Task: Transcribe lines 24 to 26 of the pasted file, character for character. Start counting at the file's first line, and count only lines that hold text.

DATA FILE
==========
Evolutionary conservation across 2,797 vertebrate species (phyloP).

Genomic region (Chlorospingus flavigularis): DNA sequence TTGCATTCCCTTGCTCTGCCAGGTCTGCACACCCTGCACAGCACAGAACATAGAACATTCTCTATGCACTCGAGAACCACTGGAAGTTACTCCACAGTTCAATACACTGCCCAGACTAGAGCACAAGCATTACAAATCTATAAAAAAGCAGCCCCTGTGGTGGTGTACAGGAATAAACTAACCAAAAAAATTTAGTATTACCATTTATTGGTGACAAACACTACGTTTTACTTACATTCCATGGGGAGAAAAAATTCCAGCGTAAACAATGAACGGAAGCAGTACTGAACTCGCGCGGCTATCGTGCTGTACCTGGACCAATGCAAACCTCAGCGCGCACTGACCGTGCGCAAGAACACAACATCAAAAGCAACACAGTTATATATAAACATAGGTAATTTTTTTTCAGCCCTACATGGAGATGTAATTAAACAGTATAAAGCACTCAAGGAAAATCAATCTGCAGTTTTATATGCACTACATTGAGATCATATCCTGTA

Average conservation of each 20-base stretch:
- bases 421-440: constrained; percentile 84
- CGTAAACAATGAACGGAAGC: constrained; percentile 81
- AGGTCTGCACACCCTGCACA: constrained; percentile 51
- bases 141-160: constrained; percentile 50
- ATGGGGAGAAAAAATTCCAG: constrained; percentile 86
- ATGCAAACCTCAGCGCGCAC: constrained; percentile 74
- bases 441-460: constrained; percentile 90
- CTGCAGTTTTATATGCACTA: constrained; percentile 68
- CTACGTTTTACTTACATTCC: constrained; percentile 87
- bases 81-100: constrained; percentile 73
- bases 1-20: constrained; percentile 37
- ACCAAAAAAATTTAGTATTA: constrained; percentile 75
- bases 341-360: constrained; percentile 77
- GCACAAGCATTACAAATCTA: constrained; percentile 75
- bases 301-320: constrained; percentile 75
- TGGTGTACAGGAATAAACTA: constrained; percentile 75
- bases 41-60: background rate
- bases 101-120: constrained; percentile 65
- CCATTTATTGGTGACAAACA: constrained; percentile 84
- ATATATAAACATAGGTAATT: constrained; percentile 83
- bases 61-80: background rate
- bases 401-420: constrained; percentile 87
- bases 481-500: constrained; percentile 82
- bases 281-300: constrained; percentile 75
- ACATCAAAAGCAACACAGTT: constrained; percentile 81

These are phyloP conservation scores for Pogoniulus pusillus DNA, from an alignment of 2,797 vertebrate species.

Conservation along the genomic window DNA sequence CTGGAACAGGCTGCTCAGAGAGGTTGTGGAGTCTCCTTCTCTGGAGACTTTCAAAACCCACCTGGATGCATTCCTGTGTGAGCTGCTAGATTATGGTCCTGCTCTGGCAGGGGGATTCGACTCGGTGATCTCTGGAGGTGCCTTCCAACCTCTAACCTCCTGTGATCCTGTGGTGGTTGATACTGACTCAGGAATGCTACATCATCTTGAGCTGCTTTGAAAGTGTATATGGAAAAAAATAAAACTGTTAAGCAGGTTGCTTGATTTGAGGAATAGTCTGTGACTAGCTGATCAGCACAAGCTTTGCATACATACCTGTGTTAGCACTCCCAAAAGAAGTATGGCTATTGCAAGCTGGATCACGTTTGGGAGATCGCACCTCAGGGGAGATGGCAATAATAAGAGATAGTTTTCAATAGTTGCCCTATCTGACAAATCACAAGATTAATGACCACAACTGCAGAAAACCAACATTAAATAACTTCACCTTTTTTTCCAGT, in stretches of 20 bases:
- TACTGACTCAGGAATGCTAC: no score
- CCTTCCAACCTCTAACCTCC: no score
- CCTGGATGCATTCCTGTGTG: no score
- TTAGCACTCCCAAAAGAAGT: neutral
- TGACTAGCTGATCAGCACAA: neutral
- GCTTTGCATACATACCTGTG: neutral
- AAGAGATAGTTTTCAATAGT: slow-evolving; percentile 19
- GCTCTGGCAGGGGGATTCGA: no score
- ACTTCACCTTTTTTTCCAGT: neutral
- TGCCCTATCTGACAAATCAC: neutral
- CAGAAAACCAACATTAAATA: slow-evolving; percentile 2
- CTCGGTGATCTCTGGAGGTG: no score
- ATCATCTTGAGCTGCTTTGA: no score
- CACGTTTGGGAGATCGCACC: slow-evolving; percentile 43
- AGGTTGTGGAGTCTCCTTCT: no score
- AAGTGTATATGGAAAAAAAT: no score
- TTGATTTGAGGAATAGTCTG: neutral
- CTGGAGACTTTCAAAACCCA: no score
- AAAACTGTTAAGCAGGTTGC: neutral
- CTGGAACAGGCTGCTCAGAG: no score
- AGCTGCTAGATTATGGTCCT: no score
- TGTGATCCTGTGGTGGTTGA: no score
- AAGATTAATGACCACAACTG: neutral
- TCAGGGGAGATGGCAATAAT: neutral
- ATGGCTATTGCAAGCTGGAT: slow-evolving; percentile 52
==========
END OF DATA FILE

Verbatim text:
- bases 61-80: background rate
- bases 401-420: constrained; percentile 87
- bases 481-500: constrained; percentile 82